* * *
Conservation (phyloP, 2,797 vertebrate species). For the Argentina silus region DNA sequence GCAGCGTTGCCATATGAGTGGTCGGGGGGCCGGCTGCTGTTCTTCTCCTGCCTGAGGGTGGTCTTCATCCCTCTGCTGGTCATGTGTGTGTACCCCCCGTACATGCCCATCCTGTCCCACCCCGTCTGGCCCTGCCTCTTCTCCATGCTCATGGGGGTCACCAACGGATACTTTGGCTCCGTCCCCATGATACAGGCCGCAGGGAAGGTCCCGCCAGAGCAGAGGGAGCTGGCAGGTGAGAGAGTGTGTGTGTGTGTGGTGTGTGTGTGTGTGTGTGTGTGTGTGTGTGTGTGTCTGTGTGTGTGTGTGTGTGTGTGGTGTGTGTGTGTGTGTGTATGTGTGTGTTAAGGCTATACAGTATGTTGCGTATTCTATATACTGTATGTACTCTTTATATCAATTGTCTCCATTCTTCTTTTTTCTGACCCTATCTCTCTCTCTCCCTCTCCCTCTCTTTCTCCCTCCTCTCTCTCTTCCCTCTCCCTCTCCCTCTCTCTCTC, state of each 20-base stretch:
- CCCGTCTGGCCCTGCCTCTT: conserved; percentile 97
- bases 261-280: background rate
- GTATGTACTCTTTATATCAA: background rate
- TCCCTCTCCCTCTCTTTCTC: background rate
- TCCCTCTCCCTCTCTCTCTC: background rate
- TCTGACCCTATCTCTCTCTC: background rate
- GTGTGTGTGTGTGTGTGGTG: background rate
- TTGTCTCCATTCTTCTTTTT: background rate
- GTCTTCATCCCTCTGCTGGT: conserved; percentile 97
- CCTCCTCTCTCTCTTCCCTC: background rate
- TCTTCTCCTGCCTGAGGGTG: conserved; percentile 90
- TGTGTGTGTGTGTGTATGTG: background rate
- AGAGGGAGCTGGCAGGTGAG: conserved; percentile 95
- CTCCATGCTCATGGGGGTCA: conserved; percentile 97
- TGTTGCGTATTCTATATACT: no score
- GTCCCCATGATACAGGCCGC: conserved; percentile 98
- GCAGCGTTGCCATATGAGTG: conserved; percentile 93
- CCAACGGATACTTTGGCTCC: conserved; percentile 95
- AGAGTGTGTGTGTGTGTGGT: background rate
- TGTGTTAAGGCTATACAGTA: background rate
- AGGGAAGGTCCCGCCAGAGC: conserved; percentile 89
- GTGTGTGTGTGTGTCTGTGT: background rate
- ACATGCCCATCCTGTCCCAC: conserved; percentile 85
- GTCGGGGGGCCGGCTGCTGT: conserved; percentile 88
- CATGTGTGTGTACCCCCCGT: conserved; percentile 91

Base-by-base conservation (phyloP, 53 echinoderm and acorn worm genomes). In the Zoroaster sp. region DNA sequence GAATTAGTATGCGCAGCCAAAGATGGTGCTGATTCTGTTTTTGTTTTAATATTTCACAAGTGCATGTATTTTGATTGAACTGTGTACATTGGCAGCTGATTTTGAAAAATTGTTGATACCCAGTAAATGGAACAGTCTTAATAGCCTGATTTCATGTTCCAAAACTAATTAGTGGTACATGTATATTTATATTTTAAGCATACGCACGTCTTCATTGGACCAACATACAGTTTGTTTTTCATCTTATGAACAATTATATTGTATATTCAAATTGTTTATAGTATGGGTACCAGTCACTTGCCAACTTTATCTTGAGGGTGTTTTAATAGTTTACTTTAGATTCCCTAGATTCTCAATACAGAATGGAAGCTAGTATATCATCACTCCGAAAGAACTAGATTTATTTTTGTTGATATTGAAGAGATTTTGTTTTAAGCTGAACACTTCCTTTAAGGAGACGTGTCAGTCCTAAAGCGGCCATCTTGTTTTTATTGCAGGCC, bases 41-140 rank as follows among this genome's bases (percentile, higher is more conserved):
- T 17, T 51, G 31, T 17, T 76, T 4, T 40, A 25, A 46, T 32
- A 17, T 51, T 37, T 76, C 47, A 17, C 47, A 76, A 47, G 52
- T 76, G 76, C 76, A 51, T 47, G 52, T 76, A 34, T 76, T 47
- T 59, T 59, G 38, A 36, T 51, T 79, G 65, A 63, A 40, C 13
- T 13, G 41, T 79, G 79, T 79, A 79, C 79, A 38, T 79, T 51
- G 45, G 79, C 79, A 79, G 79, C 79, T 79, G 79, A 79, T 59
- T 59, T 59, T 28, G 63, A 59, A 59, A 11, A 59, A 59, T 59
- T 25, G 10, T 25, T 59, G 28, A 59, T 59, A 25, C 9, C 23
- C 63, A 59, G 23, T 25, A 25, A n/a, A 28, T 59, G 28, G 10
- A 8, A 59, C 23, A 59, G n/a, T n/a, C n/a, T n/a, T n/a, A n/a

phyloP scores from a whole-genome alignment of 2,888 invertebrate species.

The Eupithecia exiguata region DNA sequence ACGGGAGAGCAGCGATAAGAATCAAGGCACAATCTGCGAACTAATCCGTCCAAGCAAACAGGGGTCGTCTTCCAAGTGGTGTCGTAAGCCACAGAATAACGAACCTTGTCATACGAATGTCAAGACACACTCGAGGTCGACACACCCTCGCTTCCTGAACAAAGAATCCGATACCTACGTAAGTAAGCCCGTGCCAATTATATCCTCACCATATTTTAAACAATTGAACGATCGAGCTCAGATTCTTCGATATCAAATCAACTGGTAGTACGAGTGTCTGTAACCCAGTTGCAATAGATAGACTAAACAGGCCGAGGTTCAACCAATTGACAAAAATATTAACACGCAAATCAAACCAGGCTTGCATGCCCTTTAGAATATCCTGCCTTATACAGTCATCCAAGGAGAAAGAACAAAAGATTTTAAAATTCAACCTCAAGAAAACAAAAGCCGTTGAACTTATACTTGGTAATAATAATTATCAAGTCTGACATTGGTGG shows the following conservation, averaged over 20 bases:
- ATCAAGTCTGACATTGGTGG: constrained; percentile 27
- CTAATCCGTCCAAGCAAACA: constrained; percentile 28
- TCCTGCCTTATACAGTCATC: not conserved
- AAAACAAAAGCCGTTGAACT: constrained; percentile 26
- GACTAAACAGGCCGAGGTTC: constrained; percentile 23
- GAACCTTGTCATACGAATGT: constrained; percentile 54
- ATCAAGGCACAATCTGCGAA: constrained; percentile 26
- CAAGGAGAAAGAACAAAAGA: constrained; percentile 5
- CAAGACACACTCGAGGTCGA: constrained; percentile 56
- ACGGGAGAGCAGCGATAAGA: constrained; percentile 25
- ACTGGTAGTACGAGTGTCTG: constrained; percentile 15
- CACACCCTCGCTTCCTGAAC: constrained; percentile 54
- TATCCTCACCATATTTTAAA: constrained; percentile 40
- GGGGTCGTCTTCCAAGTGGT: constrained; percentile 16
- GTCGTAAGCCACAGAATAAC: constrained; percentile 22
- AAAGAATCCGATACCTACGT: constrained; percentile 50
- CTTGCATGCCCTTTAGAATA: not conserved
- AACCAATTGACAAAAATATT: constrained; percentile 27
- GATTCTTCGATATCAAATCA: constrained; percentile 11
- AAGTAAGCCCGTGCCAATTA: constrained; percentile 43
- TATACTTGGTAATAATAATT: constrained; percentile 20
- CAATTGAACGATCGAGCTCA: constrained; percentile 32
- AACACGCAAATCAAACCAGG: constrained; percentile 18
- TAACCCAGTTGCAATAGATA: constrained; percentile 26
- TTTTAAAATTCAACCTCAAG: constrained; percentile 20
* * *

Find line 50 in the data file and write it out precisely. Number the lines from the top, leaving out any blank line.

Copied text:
- ACTGGTAGTACGAGTGTCTG: constrained; percentile 15